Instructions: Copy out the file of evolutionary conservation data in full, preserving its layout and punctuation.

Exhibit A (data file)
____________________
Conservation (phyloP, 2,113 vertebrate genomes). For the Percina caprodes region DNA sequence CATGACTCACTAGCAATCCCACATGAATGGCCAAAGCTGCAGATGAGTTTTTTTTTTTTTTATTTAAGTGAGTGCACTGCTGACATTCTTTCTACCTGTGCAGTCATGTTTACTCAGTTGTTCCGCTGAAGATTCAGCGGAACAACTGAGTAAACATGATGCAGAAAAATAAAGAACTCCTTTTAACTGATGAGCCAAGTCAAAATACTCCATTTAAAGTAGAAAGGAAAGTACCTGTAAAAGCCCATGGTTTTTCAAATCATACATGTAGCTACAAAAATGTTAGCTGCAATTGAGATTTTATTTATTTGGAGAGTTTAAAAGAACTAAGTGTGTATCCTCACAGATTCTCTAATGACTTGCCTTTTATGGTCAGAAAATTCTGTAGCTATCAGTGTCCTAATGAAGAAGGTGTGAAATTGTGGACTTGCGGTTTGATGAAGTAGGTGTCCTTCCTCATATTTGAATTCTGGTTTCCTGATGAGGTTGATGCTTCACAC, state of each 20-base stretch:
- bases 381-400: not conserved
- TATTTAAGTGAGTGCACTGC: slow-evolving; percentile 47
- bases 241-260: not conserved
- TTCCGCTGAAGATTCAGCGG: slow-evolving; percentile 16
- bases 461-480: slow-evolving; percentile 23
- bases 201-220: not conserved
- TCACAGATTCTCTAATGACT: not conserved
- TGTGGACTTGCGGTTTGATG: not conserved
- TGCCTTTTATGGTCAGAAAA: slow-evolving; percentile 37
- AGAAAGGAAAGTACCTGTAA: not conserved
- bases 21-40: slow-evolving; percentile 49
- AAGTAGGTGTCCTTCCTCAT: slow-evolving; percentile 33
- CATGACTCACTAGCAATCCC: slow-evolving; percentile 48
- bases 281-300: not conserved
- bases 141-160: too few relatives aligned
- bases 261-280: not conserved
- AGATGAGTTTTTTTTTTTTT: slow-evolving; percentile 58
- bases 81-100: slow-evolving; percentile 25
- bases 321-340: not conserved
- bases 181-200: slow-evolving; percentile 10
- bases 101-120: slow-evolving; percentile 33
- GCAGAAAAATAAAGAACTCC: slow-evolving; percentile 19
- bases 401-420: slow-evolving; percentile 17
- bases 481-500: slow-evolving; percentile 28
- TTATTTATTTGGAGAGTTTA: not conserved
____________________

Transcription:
Conservation (phyloP, 2,113 vertebrate genomes). For the Percina caprodes region DNA sequence CATGACTCACTAGCAATCCCACATGAATGGCCAAAGCTGCAGATGAGTTTTTTTTTTTTTTATTTAAGTGAGTGCACTGCTGACATTCTTTCTACCTGTGCAGTCATGTTTACTCAGTTGTTCCGCTGAAGATTCAGCGGAACAACTGAGTAAACATGATGCAGAAAAATAAAGAACTCCTTTTAACTGATGAGCCAAGTCAAAATACTCCATTTAAAGTAGAAAGGAAAGTACCTGTAAAAGCCCATGGTTTTTCAAATCATACATGTAGCTACAAAAATGTTAGCTGCAATTGAGATTTTATTTATTTGGAGAGTTTAAAAGAACTAAGTGTGTATCCTCACAGATTCTCTAATGACTTGCCTTTTATGGTCAGAAAATTCTGTAGCTATCAGTGTCCTAATGAAGAAGGTGTGAAATTGTGGACTTGCGGTTTGATGAAGTAGGTGTCCTTCCTCATATTTGAATTCTGGTTTCCTGATGAGGTTGATGCTTCACAC, state of each 20-base stretch:
- bases 381-400: not conserved
- TATTTAAGTGAGTGCACTGC: slow-evolving; percentile 47
- bases 241-260: not conserved
- TTCCGCTGAAGATTCAGCGG: slow-evolving; percentile 16
- bases 461-480: slow-evolving; percentile 23
- bases 201-220: not conserved
- TCACAGATTCTCTAATGACT: not conserved
- TGTGGACTTGCGGTTTGATG: not conserved
- TGCCTTTTATGGTCAGAAAA: slow-evolving; percentile 37
- AGAAAGGAAAGTACCTGTAA: not conserved
- bases 21-40: slow-evolving; percentile 49
- AAGTAGGTGTCCTTCCTCAT: slow-evolving; percentile 33
- CATGACTCACTAGCAATCCC: slow-evolving; percentile 48
- bases 281-300: not conserved
- bases 141-160: too few relatives aligned
- bases 261-280: not conserved
- AGATGAGTTTTTTTTTTTTT: slow-evolving; percentile 58
- bases 81-100: slow-evolving; percentile 25
- bases 321-340: not conserved
- bases 181-200: slow-evolving; percentile 10
- bases 101-120: slow-evolving; percentile 33
- GCAGAAAAATAAAGAACTCC: slow-evolving; percentile 19
- bases 401-420: slow-evolving; percentile 17
- bases 481-500: slow-evolving; percentile 28
- TTATTTATTTGGAGAGTTTA: not conserved